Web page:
Sarah was relieved to move with her family to their new home in Brio. After living next to one of those typical Whistler flophouses packed to the rafters with seasonal renters, she was eager to get away from the loud late-night parties and piles of trash left outside. Little did she know then just how much of a nightmare her neighbours would eventually turn out to be.
"It was wrecking our home life," said Sarah, whose name Pique has agreed to change. "They were listing it [on Airbnb] as a four-bedroom house and they would have upwards of 12, sometimes 15, 20 people using it as a party house every weekend."
Sarah wasn't alone in her frustrations.
Since the spring of 2017, dozens of complaints have poured into the municipal bylaw department about the property, not just for the noise and mess, but because the rotating cast of people streaming through the house every weekend seemed to indicate it was being rented illegally on Airbnb. The property owner, initially unaware of the rental scam, was ultimately fined multiple times, totalling $2,500.
As it turned out, that was just the tip of the iceberg.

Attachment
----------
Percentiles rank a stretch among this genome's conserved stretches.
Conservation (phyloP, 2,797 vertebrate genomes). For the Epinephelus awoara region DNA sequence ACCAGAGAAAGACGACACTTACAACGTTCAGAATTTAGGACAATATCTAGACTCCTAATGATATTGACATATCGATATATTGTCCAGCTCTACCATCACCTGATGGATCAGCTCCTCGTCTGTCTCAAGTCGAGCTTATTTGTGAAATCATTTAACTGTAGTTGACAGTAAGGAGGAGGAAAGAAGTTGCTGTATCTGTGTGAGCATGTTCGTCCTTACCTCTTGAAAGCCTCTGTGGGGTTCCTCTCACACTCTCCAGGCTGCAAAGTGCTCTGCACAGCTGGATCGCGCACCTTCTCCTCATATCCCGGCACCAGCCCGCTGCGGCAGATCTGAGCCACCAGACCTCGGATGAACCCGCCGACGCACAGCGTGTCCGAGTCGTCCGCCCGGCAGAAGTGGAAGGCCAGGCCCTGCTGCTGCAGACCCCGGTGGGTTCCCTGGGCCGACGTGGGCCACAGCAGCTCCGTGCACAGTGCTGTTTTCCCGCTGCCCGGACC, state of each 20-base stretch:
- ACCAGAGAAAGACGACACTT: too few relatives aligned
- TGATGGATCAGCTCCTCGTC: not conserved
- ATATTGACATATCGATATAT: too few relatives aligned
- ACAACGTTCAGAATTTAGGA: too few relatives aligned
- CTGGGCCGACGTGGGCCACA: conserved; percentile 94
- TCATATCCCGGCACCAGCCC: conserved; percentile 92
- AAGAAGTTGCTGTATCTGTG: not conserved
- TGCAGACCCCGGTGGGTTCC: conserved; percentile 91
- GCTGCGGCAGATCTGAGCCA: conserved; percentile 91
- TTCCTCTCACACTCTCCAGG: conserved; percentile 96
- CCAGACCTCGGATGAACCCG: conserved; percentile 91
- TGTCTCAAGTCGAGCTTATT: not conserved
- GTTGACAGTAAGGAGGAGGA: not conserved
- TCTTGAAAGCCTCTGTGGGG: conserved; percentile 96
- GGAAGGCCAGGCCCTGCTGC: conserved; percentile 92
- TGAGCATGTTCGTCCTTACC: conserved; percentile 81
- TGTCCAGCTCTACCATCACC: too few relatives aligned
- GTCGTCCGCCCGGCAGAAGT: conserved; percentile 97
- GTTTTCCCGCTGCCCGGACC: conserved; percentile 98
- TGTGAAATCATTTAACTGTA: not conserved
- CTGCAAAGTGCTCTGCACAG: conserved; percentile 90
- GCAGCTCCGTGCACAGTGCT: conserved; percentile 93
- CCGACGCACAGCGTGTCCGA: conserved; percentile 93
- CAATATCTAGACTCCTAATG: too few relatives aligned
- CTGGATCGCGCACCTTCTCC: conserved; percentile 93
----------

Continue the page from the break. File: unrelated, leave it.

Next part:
Tourist hubs across the globe have had to wrestle with the proliferation of short-term rental platforms such as Airbnb—and Whistler is no exception. Years into its own affordable housing shortage, local legislators have had to tighten regulations on illegal nightly rentals. That, of course, has not stopped the practice from running rampant. Currently, hundreds of dwellings in the resort are listed on Airbnb, despite only a handful of neighbourhoods being zoned for it.
Through conversations with the property owner, neighbours, nightly renters, and dozens of pages of bylaw documents and photographs obtained through a Freedom of Information request, Pique offers a rare look inside one of these illegal nightly rentals, as well as the "bait-and-switch" scam one of the property's tenants used to allegedly con one woman out of more than $3,000.
Barriers to enforcement
Over the span of just a few months in the spring and summer of 2017, Whistler's Bylaw Services collected reams of evidence against the Panorama Ridge property, including screenshots of the alleged Airbnb listing and numerous photos showing the home's driveway jammed with cars, garbage and cigarette butts littering the grass, a black bear on the deck rummaging through discarded food, and even a naked man firing up an outdoor grill.
A screenshot of the purported Airbnb listing from that period advertised the residential-zoned property as "The Family ModLodge," available for $900 a night.